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Assuming the attacker can read all the traffic (he cracked my WPA2 for example), is there still something he can do if i'm only connecting through TLS and similar protocols ?

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  • TLS is not an end-to-end protocol. Once you realise that, then you can see what else can be done.
    – schroeder
    Commented Feb 5, 2022 at 14:20
  • are you talking about the fact it doesnt necessarily authenticate the client ? It's true, but if i'm only using it to browse the web (including sending sensitive data), is there still a security risk that justifies paying for a VPN ?
    – hehehe
    Commented Feb 5, 2022 at 14:26
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    @schroeder I don't quite understand your initial statement. How is TLS not end-to-end encryption between the client and the server?
    – nobody
    Commented Feb 5, 2022 at 16:50
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    @nobody like I said: TLS breaking, interception, etc. And then load balancing, TLS terminators, etc. Lots and lots of opportunities to get in the middle legitimately.
    – schroeder
    Commented Feb 5, 2022 at 19:13
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    OP, @schroeder makes a valid point above. But, bear in mind that any of these opportunities to get in the middle that he describes would require the attacker to have a certificate for the site that you are visiting, signed by a CA that your browser trusts.
    – mti2935
    Commented Feb 5, 2022 at 20:48

3 Answers 3

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TLS guarantees three properties of the data exchanged inside the connection: confidentiality, authenticity and integrity. This is all under the assumption that the endpoints and the public-key infrastructure are secure: here we're only concerned about attacks on the network (eavesdropper, man-in-the-middle).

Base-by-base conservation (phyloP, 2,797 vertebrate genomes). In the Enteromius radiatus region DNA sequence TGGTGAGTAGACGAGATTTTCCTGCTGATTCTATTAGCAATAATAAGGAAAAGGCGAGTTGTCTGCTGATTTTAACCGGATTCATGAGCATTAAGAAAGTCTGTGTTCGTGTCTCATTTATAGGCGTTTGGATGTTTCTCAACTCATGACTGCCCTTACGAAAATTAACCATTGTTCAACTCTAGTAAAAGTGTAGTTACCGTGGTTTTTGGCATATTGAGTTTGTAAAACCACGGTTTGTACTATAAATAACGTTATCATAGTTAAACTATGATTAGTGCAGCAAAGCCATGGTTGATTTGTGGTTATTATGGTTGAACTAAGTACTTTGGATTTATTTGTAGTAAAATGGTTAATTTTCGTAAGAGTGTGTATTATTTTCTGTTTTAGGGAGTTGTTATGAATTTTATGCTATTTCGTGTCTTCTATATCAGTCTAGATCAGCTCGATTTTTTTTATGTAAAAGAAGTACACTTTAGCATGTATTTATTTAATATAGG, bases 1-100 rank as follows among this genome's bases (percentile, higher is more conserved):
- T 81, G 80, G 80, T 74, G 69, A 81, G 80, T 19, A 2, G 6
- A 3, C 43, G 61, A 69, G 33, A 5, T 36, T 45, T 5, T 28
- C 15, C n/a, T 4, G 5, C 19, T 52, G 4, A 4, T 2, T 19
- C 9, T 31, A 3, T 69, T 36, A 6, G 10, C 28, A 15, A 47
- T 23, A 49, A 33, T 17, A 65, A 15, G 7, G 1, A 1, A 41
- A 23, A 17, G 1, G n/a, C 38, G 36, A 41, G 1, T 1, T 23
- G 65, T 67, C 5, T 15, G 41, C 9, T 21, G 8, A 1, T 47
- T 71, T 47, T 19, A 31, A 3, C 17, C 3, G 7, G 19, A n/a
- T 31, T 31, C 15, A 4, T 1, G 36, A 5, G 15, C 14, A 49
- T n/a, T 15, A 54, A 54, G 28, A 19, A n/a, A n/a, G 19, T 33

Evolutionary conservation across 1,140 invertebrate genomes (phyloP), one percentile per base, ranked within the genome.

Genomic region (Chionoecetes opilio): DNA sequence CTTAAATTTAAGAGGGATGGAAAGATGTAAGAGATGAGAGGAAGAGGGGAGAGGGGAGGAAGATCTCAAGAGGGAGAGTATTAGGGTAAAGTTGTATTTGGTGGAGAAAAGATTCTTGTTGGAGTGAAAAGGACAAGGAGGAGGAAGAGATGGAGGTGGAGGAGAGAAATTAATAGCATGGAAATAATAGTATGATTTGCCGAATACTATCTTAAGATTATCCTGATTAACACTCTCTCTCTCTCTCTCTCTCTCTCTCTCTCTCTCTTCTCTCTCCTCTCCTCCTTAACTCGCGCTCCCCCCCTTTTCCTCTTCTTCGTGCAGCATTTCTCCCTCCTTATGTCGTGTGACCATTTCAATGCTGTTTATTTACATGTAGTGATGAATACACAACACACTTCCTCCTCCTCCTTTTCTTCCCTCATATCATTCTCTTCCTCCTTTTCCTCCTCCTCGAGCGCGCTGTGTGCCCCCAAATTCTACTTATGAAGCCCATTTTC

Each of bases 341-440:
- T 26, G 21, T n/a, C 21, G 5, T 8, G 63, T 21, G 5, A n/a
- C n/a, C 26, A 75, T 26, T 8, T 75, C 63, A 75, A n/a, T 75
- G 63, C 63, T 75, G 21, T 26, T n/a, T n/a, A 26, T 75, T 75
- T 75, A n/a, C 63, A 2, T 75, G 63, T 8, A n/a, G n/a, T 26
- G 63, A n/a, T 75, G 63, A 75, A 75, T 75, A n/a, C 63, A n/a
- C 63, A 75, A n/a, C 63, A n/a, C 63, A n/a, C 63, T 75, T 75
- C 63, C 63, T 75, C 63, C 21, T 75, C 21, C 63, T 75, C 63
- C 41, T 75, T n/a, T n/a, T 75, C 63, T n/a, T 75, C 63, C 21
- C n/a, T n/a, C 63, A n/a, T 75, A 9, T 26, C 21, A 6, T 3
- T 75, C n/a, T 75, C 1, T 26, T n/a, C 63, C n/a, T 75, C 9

• Confidentiality means that an adversary can't learn what data is exchanged over the connection, only its size and the time at which it is exchanged.
  • Authenticity means that you can be sure that your machine is connecting to the expected server.
  • Integrity means that an adversary can't alter or modify the data exchanged over the connection. (Not even just to replay an old, unmodified connection.)

The main limitation is that an adversary can change and modify data that isn't exchanged over TLS. This includes non-TLS links that you might accidentally follow. This also includes server names: DNS is mostly not encrypted. An adversary can't trick you into connecting to the wrong server by modifying DNS traffic (if it tries, TLS's protection will prevent your browser from connecting to the wrong server), but they can learn which server you're connecting to. (Just the server name, not the full URL.)

These days, most of the web uses HTTPS, so the main advantage of a secure wifi is that DNS gets encrypted. Note that secure wifi doesn't just mean encrypted wifi: encrypted wifi provided by someone you don't trust is no better than non-encrypted wifi.

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Generally, TLS is secure against active and passive adversaries. However, some details need to be considered:

  • TLS version
  • Your system time
  • Your DNS
  • Your system's (or browser) CA certificates
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There is always something an attacker can do. Absolute security does not exist. Regarding your specific question, and leaving aside the vague notion "similar protocols", there are various types of attacks against TLS secured connections. Their chances of success depend on many other circumstances besides an attacker's access to your WiFi network, such as:

  • software vulnerabilities on your client system
  • vulnerabilities of other systems in your network, most importantly your router
  • your security awareness and attention
  • diligence of those who operate the systems you are connecting to

Just one example to illustrate: If you receive an email saying "This is an important message from Your Bank. For security reasons please download and install our newest security program immediately by clicking on this link." and you unthinkingly follow those instructions then neither WPA3 nor TLS will save you.

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